The Initiative for Responsible Mining Assurance (IRMA) was founded in 2006 by a coalition of nongovernment organizations (NGOs), businesses purchasing minerals and metals for resale in other products, affected communities, mining companies and trade unions. In July 2014, the IRMA Group sought feedback from the public on its draft of standards for responsible mining. The project proposes a set of principles to improve social and environmental performance in the mining industry.
The aim is to develop an international standard on labour rights, human rights, community engagement, pollution control, the rights of indigenous peoples and site closure. IRMA’s mission is to establish a worldwide quality assurance system for responsible mining.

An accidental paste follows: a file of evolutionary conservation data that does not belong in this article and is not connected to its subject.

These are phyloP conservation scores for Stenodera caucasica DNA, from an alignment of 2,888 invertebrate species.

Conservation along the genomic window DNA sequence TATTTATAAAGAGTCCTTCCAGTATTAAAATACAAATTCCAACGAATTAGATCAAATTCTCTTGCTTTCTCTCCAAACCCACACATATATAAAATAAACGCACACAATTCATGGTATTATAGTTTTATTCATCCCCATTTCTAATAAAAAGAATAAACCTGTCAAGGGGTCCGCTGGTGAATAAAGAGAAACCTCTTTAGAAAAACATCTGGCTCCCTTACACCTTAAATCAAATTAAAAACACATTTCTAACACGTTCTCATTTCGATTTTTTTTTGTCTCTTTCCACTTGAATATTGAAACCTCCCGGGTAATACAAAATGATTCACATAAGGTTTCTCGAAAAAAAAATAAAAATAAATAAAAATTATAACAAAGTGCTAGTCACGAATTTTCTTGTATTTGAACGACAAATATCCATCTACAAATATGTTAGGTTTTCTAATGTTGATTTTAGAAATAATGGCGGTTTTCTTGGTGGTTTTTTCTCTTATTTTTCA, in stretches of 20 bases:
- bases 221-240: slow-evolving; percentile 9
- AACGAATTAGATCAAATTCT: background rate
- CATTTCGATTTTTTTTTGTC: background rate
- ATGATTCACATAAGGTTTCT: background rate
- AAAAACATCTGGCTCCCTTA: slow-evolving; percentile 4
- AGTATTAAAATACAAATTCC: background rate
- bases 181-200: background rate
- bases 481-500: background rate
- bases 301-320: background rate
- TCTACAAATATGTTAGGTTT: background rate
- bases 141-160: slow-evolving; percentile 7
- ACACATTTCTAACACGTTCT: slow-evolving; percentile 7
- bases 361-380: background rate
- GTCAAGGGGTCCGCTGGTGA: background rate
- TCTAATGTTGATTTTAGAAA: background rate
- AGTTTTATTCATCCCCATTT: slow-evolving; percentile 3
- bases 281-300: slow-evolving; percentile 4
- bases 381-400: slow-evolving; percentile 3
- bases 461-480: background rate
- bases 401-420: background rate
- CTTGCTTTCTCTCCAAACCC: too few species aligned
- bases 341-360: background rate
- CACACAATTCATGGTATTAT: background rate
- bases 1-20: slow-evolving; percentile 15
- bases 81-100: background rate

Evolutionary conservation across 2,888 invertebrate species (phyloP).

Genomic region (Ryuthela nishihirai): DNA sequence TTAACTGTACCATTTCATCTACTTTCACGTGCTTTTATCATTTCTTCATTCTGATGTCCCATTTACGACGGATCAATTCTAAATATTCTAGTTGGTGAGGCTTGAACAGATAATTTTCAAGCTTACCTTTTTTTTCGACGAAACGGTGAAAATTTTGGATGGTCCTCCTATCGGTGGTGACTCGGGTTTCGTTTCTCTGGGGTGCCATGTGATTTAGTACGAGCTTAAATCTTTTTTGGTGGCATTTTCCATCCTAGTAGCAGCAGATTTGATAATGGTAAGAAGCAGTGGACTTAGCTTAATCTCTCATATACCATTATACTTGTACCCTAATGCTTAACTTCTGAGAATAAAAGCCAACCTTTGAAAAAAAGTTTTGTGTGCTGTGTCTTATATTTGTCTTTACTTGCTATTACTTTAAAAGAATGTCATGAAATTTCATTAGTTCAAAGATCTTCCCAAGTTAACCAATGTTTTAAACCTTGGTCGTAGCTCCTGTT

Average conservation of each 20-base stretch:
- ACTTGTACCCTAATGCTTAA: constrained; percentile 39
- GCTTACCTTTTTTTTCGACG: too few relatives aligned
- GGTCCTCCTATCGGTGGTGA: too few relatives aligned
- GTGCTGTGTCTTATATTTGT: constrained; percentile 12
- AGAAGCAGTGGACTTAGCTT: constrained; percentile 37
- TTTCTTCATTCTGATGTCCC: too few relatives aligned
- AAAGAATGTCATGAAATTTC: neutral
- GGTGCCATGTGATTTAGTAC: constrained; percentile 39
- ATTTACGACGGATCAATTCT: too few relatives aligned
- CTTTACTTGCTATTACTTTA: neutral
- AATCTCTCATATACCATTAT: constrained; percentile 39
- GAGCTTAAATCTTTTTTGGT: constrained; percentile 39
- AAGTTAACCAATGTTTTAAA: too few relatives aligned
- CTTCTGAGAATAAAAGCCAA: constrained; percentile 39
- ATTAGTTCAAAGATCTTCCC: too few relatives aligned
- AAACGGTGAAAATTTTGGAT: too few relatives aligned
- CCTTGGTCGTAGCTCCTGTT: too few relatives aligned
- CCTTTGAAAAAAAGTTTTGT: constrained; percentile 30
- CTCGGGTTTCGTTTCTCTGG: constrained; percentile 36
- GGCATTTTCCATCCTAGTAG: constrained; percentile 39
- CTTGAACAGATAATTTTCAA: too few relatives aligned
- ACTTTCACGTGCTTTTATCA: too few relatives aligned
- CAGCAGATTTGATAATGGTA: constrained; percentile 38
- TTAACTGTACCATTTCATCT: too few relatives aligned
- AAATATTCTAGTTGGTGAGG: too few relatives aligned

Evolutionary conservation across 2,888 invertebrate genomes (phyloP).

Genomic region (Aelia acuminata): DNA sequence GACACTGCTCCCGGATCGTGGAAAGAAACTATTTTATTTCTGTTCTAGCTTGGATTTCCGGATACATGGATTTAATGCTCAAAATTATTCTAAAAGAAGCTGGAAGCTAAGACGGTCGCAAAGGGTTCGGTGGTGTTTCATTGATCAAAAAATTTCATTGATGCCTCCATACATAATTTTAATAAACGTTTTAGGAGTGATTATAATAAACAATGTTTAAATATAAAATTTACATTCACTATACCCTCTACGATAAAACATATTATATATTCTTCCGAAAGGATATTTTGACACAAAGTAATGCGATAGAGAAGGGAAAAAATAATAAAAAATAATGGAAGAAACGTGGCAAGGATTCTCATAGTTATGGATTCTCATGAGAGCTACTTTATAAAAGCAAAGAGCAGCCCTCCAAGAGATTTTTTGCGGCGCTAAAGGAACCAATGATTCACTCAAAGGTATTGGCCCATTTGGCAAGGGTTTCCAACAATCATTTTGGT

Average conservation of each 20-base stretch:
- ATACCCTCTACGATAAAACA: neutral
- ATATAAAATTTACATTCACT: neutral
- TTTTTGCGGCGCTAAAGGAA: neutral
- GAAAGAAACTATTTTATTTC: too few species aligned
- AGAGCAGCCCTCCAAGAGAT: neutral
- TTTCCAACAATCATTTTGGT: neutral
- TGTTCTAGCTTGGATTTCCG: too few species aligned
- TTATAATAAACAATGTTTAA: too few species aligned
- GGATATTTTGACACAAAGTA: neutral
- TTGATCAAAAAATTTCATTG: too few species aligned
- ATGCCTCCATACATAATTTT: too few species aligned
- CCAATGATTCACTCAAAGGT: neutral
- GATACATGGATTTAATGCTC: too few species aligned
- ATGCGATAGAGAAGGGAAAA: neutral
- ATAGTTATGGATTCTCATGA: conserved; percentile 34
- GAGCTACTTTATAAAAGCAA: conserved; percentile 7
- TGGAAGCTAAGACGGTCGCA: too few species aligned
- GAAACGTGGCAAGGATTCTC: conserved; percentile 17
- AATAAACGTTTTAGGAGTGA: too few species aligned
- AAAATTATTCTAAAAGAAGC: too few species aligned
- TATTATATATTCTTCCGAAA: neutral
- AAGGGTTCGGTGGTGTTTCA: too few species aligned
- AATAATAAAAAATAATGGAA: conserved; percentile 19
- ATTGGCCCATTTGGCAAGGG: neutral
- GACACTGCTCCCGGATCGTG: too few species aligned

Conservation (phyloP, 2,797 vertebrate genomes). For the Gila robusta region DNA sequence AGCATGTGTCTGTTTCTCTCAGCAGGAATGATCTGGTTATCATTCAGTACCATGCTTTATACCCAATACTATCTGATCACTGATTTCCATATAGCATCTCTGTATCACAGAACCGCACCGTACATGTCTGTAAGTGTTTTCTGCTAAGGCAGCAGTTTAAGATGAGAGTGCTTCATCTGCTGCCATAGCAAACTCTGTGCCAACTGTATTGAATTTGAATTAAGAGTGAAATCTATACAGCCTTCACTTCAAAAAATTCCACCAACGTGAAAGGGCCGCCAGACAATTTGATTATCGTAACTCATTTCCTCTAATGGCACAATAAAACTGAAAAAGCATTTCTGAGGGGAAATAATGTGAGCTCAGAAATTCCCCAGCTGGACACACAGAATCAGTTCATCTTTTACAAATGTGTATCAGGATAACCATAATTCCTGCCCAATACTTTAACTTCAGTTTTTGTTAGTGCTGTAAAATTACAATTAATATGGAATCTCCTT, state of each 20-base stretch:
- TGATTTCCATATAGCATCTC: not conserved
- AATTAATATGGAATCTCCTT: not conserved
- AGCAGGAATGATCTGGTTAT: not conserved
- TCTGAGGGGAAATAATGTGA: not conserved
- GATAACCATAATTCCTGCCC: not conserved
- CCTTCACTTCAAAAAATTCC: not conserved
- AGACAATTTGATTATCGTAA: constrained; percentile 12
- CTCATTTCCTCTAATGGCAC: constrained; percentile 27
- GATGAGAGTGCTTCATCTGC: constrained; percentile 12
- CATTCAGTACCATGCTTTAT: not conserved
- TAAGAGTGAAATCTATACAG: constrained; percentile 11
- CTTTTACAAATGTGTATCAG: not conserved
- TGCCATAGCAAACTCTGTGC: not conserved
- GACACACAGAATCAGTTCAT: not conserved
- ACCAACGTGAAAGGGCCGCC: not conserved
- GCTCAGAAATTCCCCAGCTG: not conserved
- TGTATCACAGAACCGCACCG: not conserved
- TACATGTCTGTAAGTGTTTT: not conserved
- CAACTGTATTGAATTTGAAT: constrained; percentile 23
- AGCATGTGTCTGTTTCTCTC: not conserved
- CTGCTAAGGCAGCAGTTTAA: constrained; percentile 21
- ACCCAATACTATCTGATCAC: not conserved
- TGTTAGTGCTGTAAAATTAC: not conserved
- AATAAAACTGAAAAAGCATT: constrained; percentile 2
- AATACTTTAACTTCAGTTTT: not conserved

According to some observers, IRMA is one of the few mining certification initiatives entirely developed and directed by a multi-stakeholder group. IRMA is also one of the only voluntary certification initiatives for the mining industry that aims to develop an integrative approach by including traceability standards in its medium-term targets.
The comment period ended in November 2014, and IRMA expects to begin certifying mine sites in 2015.
The UQAT-UQAM Chair in Mining Entrepreneurship is working on a certification standard project specific to mineral exploration. The main objectives of the certification are to ensure best industry practices regarding responsible exploration and to make companies more competitive within a framework of sustainable development.